This year, the Fourth of July falls on a Thursday. Some employers will stay open for business on July 4 and July 5, while others will close for both days. How employers pay employees for a holiday falling mid-week depends on their company policy and whether employees are exempt or nonexempt.
California law does not require an employer to:
- Provide employees with paid holidays;
- Close its business on any holiday; or
- Give its employees the day off for any specific holiday. (Note: Accommodation of religious holidays is required in certain circumstances.)
Companies can choose to offer paid holidays and should communicate their holiday policies in their employee handbook. Exempt employees must be paid if they are ready, willing and able to work but no work is available, such as on a holiday when the company is shut down.
If a business chooses to stay open the whole week, what about employees that don’t want to work on the Fourth of July or the day after? Some workers may ask to take vacation, while others may call out sick. Your holiday policy or the law will determine how you handle these situations.
Remember, your workplace policies establish vacation, holidays and paid time off requirements — meaning you get to decide whether advance notice is required and can deny the leave if your policy isn’t followed.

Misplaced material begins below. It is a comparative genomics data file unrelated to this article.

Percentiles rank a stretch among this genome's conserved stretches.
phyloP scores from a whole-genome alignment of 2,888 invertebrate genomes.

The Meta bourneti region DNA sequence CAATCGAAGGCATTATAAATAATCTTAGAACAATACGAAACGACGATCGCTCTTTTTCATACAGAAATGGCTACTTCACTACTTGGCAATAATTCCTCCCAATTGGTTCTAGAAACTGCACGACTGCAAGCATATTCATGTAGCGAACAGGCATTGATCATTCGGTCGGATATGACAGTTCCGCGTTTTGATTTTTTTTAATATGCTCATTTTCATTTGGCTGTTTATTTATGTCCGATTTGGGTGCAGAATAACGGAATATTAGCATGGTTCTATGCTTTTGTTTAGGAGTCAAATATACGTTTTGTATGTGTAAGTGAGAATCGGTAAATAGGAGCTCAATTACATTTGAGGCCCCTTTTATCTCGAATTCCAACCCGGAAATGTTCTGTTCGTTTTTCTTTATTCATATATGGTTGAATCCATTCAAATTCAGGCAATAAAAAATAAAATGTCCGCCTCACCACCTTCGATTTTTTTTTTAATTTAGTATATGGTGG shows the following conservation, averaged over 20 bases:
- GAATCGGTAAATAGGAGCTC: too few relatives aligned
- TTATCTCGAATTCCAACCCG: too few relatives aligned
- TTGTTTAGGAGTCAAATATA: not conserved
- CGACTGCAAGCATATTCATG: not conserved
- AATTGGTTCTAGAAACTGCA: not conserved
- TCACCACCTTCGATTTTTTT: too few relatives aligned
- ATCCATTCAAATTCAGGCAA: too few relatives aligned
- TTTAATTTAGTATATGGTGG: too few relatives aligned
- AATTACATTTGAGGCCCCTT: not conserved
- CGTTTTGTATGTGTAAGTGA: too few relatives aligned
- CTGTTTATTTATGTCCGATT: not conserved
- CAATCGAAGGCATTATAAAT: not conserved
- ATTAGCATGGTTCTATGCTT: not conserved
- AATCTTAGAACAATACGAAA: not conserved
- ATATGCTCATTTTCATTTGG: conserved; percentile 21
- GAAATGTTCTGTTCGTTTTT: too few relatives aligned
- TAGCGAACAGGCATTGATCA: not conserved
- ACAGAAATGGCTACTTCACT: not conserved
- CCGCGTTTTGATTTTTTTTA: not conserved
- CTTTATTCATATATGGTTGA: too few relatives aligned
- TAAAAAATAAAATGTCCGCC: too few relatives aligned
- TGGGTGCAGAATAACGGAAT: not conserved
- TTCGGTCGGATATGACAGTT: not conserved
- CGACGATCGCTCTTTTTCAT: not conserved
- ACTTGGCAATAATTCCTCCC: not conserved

Sick leave, under state and local laws, is a little different. If an employee calls out sick, California law protects the employee and prevents the employer from disciplining or otherwise denying the leave. If the employee has accrued paid sick days and is using them because they (or a qualifying family member) is sick, then an employer cannot take any action against an employee, including termination, suspension or any manner of discrimination.
CalChamber’s Employee Handbook Creator® can help you easily create an employee handbook containing a holiday and a paid sick leave policy.
Katie Culliton, Editor
CalChamber members can take the Holiday Pay Quiz to test their knowledge about pay for religious holidays, paid holidays and other days off that could be considered a holiday. Not a member? See what CalChamber can do for you.